A lot of people use the term marketing as interchangeable with advertising. They are not the same thing.
Marketing is creating a NEED and want for your product or service, on an on-going basis, and increasing the sale of existing products. I am sure there are other definitions that people use, but something from the past has always given me a clear view of it.
Some great examples of marketing from the past: (these may be true or may be one of many “urban legends” in the ad agency world, but did put things in a unique perspective):
- Ad agencies were asked to present plan to market a personal care item that everyone already knew how to use – ONE tiny word made all the difference – “REPEAT” Shampoo directions were changed to say Lather, Rinse, Repeat. People now needed to buy it more often, thus creating more repeat sales and increasing revenues from an existing product. All the other brands shortly followed adding Repeat to their directions,
- Re Branding or Re-naming – the case of the Spider Crabs – although the taste was delicious, they were not selling very well when called Spider Crabs (along with a few species) and had to be sold at a low profit margin. A creative person came up with the idea to call them King Crabs (re-branded product) changing Spider to KING – and King Crabs became the high end product it is now. Sales increased quickly.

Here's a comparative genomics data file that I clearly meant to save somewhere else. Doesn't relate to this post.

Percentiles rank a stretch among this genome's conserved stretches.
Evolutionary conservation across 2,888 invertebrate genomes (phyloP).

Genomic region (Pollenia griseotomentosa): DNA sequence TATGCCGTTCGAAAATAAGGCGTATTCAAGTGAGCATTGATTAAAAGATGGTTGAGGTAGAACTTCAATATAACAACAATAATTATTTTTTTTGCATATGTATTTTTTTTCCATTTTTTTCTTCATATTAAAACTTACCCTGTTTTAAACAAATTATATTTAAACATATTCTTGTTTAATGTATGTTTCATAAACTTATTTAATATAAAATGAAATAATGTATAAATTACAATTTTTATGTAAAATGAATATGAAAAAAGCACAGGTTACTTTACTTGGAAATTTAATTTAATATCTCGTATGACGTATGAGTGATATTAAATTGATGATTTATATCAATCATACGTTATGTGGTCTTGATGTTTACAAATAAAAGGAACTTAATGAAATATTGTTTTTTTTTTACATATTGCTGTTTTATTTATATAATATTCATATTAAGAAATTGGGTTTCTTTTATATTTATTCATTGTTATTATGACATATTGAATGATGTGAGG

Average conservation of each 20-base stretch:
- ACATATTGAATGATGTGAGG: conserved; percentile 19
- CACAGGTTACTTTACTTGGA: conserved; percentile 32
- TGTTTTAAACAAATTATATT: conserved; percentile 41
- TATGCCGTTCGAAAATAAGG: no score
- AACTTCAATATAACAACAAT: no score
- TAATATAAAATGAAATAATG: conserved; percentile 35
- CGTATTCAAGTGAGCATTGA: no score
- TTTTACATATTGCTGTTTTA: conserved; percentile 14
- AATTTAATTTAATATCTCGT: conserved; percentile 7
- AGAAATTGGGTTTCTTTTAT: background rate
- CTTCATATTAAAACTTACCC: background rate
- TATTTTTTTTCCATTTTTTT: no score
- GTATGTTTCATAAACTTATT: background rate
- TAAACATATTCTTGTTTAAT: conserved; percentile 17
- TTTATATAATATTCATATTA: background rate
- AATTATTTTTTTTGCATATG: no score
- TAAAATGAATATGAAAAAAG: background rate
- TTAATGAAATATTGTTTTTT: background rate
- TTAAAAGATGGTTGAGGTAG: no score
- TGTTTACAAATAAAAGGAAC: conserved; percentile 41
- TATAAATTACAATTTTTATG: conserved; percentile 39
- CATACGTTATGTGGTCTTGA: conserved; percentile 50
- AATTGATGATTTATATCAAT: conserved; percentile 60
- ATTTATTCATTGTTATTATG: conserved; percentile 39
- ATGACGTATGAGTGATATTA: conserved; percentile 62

- Buzz and celebrity endorsements – getting stories out to the public about your product being used by Celebrities – or Influencers – as we now have! Products were shown on TV shows as being used by the stars, not just in ads. Companies gave stars samples of their products – when the public saw them, they wanted them too. We now have podcasts, blogs, influencers on social media to help with this. There are local influencers too. Businesses should take advantage of these.
- Impulse buy and Product placement – WHERE and HOW you display a product or position your service, can make all the difference. Seeing suntan lotion in bathing suit or outdoor sections, as well as the health and beauty area, create additional sales. This is why end-caps and cashier lines have products on display, and stores charge companies for visibility and product placement. You have time to look at them, and think I could use that! Just putting a product out there is not always enough. In the huge pool of competition, you need to get your business, service or product noticed, and have it stand out among competitors.Future blogs will talk about Advertising (letting potential customers know what you offer, what it cost, where it is, etc). Promoting and cross-promoting. Creating new revenue streams. Turning slow times into income producing times. Product placement, perception and more. Low or no-cost options. Sales techniques. Plus some funny business and sales stories too.
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